Volume 5, Issue 7
Welcome to Volume 5, Issue 7 of Currents. Have you taken any of our surveys? They are a great way to gauge different aspects of the energy industry. Check out our newest question at the bottom of this e-blast.

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Co-Chair, Energy Practice Group
"Long a proponent of an extraction tax, Wolf said it could pay for improvements to workforce training and support, remove inequities in the state’s workforce development programs and attract businesses to Pennsylvania where one in seven workers was sidelined during the business disruption caused by COVID-19."

Why this is important: Governor Wolf has proposed a natural gas tax to fund the "Back to Work PA" workforce and economic development plan. The components of the plan include ensuring 
broadband access for all Pennsylvanians, investing in programs to assist the workforce with improving their skills and obtaining employment, and developing a strong reshoring initiative. The proposal seeks to add a natural gas tax, in addition to the existing impact fee imposed pursuant to Act 13 of 2012. 

Prior attempts to pass a natural gas tax in Pennsylvania have been unsuccessful. By linking the natural gas tax to Pennsylvania's economic recovery efforts, the Governor is seeking to garner additional support. Business organizations and coalitions have voiced opposition for the plan, noting additional taxes will only discourage investment in job creation. As budget discussions move forward in Pennsylvania, this will continue to be a source of discussion. --- Annmarie Kaiser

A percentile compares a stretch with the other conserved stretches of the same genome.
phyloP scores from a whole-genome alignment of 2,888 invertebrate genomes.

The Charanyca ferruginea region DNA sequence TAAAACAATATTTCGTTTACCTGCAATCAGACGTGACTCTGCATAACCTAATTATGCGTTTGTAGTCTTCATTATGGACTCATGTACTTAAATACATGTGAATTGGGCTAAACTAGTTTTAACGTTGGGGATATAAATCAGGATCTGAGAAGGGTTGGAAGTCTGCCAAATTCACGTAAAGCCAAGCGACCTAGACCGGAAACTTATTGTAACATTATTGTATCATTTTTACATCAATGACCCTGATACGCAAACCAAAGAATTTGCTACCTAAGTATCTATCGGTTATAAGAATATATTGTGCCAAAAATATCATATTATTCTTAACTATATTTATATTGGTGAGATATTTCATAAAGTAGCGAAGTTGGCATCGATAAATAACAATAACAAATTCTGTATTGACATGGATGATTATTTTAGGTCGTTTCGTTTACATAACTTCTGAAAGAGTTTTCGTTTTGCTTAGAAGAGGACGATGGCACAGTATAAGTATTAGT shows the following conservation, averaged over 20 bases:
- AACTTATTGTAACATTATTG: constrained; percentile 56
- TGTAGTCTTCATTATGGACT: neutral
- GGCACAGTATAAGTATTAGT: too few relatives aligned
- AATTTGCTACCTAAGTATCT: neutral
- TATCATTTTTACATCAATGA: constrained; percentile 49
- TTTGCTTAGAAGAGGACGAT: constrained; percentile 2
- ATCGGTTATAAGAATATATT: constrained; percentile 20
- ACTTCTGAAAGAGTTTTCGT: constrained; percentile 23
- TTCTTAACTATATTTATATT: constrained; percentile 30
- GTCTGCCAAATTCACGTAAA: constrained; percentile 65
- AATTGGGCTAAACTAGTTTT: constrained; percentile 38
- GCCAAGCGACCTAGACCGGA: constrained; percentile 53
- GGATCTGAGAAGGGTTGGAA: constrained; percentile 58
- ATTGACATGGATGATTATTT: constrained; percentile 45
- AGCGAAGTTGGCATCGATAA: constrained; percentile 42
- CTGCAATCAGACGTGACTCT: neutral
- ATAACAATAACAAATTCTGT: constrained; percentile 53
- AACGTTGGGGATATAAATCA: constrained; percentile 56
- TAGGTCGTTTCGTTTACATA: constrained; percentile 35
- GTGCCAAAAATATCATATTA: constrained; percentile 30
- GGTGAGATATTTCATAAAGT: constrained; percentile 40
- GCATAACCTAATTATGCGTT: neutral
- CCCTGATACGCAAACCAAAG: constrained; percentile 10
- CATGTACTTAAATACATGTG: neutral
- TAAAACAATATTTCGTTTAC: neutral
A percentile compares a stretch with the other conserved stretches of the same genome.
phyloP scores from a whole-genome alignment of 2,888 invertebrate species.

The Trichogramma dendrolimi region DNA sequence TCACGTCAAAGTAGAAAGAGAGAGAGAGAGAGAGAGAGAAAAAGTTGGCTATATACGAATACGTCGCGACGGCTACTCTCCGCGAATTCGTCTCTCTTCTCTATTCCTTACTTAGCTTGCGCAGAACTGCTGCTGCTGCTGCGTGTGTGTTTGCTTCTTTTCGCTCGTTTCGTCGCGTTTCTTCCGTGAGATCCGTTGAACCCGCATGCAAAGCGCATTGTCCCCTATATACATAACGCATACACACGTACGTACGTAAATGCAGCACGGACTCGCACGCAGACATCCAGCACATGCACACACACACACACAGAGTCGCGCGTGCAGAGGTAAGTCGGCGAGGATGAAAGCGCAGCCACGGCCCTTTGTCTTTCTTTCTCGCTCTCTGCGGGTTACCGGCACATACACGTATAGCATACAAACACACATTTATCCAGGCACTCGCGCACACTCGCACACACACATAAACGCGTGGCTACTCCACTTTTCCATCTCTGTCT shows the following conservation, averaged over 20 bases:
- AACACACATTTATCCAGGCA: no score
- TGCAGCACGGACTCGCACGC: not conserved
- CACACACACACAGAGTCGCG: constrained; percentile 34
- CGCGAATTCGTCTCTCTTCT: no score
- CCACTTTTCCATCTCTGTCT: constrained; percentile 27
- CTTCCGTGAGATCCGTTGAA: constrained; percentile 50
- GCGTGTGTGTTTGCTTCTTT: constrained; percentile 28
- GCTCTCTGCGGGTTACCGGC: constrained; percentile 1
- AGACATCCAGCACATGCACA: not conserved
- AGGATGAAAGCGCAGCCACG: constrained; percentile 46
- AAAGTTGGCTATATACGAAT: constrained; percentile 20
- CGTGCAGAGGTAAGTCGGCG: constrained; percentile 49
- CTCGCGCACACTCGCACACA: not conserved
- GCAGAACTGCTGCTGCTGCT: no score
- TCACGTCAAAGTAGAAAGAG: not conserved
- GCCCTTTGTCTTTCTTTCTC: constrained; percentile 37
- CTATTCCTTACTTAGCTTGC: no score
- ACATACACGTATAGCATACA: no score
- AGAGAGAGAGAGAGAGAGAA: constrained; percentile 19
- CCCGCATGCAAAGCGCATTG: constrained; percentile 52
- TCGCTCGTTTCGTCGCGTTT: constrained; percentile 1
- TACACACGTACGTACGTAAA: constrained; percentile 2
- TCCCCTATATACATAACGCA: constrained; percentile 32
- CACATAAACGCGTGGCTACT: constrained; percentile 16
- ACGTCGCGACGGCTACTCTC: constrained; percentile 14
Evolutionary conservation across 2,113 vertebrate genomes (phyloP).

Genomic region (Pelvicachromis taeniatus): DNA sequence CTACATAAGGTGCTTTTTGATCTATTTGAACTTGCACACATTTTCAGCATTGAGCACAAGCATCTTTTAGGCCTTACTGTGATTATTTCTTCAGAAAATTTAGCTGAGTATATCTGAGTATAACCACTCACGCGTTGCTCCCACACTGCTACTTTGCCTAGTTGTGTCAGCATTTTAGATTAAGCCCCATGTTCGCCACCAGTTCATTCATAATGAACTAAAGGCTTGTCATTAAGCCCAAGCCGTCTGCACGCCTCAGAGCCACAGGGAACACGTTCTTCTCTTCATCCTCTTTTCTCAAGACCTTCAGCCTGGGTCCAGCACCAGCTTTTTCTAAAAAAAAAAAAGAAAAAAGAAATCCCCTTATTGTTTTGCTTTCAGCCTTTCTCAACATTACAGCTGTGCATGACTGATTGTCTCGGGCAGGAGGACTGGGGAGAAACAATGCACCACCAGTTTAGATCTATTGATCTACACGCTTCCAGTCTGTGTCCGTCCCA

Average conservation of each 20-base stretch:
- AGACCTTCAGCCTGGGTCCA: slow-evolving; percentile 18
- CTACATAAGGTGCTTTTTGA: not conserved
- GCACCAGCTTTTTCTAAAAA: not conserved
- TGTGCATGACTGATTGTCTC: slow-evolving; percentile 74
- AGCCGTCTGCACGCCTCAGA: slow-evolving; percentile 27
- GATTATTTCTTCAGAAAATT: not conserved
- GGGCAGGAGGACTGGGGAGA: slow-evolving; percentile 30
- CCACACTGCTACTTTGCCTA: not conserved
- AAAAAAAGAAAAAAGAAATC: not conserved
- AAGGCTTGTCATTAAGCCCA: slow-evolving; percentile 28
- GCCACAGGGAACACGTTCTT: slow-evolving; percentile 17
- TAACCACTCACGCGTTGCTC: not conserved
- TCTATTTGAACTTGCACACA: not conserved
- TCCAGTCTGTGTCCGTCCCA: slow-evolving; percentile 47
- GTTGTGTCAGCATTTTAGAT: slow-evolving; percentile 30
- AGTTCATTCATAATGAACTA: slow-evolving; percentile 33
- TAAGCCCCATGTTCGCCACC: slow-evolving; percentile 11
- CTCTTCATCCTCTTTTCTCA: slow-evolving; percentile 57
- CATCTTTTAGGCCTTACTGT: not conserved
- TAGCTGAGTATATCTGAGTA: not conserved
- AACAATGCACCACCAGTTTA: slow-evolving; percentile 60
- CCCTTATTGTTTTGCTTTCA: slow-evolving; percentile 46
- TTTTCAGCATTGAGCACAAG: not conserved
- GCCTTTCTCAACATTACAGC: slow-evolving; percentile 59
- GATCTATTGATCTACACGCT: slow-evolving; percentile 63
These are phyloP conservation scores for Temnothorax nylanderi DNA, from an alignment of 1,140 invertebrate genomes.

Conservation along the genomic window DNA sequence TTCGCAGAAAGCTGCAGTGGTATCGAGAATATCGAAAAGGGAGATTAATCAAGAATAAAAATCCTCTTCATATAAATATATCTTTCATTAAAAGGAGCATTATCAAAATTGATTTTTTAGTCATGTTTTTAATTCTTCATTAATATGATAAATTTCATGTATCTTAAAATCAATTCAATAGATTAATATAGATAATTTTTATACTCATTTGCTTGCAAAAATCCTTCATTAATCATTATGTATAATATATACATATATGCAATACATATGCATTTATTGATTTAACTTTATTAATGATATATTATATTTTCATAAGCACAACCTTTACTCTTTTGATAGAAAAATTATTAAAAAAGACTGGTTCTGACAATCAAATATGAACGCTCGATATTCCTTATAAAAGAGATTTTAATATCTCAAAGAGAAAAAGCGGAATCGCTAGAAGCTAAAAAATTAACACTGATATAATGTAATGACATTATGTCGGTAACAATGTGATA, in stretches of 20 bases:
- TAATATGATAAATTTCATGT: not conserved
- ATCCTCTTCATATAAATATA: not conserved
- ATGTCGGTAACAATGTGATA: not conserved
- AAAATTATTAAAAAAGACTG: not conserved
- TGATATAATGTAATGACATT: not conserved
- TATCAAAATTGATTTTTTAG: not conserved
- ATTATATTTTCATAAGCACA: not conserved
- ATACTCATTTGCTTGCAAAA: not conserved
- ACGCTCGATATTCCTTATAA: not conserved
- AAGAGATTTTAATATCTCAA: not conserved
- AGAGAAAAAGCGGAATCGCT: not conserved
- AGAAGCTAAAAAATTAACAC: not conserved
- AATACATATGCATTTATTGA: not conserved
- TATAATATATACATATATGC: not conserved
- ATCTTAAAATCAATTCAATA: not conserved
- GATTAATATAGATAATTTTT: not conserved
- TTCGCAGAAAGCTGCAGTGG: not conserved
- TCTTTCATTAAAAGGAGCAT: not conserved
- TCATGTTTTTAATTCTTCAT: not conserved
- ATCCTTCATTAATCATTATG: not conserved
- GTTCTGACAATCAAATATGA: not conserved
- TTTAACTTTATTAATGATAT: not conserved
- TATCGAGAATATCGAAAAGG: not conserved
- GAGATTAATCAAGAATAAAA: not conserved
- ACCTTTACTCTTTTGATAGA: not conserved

"As President Joe Biden looks to accelerate the energy transition, some groups worry that things could worsen for U.S. coal communities without supportive policies."

Why this is important: U.S. coal employment continues to decline with the closure of coal-fired electric generation plants. In the past four years, nationwide production has declined 34 percent and employment fell 25.2 percent. Almost 69 percent of the job losses have occurred in the top 25 U.S. coal producing counties, which have lost 31,495 coal mining jobs in a little over eight years. The county names are synonymous with coal. From first quarter 2012 to fourth quarter of 2020, Campbell County, Wyoming lost 2,260 mining jobs. In Kentucky: Harlan County, 1,709; Pike County, 2,751; and Perry County, 1,444. In West Virginia: Boone County lost 3,463 jobs; Logan County, 1,041; Mingo County, 1,059; and Kanawha County, 1,036 jobs. Other notable job losses: Greene County, Pennsylvania, 1,124; Belmont County, Ohio, 773; Saline County, Illinois, 1,676; and Walker County, Alabama, 1,066. As these losses mount, community groups are increasingly pushing for community programs to replace the lost jobs with new economic development or in reclamation activities. The Biden administration is weighing in with plans to do the same. While there is some hope of a coal rebound in 2021, the U.S. Energy Information Agency continues to lower its estimates of that recovery and Arch Resources is openly discussing greatly scaling back or closing the largest coal mine in the U.S., the Black Thunder Mine in Wyoming. --- Mark E. Heath